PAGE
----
As an aside, about “building the machine that builds the machine”. If you are deep in chronic crisis-mode when building your organization, your organization will not come out healthy. That is a risk for them, but it would be something that manifests itself in future generations of product.

(5) Postscript : Do I even like Tesla?

Kindof yes, kindof no. They made EV’s cool for the luxury car buyer, and therefore for the entire market. That’s a huge accomplishment. On the other hand, the use case for the EV’s they’re building is suburban commute but better for the environment. There is already a solution to that: multi-occupant vehicles. Buses. Vans. Trains. Park-and-Ride’s are especially perfect for suburban life. These could exist in both luxury and unwashed-masses mode. No new tech required. So I’m constantly disappointed by the opportunity cost to our society, by hyping a solution to a problem that’s already been solved. But this post isn’t about that, it’s just about whether I think they’ll make it business-wise and manufacturing-wise.

(6) Additional Resources

Review of the Model 3:

Current rate of Model 3 manufacturing:

Video, Tesla Model 3 production promo:

Video: Model S production (mostly body, not much final assembly shown, unfortunately):

Video: Nissan Leaf production promo:

Disclosure- I am neither long nor short Tesla or any of its competitors, partners, suppliers etc. – in any form including stocks, bonds, options, business relationships etc. This is an unpaid piece.

TESLA bonds

As a little procrastination project, I’m going over the car company Tesla’s financial situation since it was in the news this past week. NB- i’m an engineer, not a financial advisor! Please don’t go gambling based on anything you read here.

Here’s a dump of the bonds, which you can access here:  (click on the search tab and enter the associated stock symbol). Data retreived as of today 20180331.

CUSIP: 88160RAA9
TESLA 6/1/18 1.5% convertible (TSLA @ $124.52)
outstanding <$60 MM ish (mostly converted, orig $660 MM)
last trade yield: n/a, it’s way ITM, basically a stock, mostly redeemed

CUSIP: 83416TAA8
SOLARCITY 11/1/2018 2.75% convertible (SCTY @ $61.67)
outstanding $230 MM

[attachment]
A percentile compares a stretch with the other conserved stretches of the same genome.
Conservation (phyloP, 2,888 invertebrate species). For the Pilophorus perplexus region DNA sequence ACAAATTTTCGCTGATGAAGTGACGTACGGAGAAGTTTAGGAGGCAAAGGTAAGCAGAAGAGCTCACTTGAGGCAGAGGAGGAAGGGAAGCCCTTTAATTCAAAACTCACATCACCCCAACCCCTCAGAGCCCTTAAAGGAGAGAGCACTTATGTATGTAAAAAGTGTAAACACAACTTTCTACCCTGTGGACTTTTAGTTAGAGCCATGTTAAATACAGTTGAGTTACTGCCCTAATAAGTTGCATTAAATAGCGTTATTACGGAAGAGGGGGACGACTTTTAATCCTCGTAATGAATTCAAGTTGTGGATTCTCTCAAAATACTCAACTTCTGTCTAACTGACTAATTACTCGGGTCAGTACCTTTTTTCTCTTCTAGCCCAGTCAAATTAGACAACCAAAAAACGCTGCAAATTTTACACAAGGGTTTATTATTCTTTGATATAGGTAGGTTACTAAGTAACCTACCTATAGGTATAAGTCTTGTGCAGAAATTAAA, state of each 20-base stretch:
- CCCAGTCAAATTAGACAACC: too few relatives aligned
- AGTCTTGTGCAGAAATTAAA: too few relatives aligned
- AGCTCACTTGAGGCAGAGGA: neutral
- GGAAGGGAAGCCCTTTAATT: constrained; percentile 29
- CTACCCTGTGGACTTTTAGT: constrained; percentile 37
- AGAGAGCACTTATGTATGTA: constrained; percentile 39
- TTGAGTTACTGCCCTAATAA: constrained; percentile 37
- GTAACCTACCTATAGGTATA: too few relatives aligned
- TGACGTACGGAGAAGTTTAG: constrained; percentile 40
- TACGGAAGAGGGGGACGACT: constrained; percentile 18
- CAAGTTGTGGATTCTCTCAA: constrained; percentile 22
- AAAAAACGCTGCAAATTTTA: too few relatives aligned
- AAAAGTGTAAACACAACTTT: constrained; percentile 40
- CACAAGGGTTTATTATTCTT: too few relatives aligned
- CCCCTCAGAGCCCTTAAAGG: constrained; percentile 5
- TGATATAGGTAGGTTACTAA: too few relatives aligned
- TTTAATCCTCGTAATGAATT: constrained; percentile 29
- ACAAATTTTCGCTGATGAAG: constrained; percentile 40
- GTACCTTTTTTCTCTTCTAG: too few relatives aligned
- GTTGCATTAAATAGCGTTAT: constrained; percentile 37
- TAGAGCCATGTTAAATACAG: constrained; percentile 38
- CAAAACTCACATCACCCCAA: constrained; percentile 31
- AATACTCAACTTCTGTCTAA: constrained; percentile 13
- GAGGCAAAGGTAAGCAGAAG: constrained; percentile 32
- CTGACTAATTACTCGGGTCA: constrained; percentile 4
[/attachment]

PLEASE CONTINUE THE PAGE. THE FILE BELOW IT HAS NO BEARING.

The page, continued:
last trade yield: 5.9% ish
notes: deep OTM for SCTY

CUSIP: 88160RAB7
TESLA 3/1/2019 0.25% covertible (TSLA @ $359.87)
outstanding $920 MM
last trade yield: 1.5% ish

CUSIP: 83416TAC4
SOLARCITY 11/1/2019 1.625% convertible (SCTY @ ??)
outstanding: $566 MM
last trade yield: 6.9% ish

CUSIP: 88160RAC5
TESLA 3/1/2021 1.25% convertible (TSLA @ $359.87)
outstanding $1380 MM
last trade yield: 1.6% ish

CUSIP: 88160RAD3
TESLA 3/15/2022 2.375% convertible (TSLA @ $327.50)
outstanding $977 MM
last trade yield: 1.332% ish

TESLA 8/15/2025 5.3% senior unsecured
outstanding: $1800 MM (?)
last trade: $87 -> yield to maturity ~7.5% ish?

So what I really want to do is say a few words about Tesla’s situation with regards to ramping up its manufacturing (I think they do have a good shot at reaching  their capacity on the model 3, in terms of technical challenges. I’m hoping to write a blogpost on why). However, this post is about the very real (but at times exaggerated) financial pressure the company is under. I want to get that out of the way first, hence this post.

So what’s going on here?

First of all, lets talk about convertibles. Most of the Tesla debt is convertible bonds. The way that works is there’s a strike price (I listed in parentheses). Generally, the bond holder can trade their bond in for stock at that price. Obviously it only makes sense to do so if the stock is over that price, otherwise you keep the bond and collect the coupon.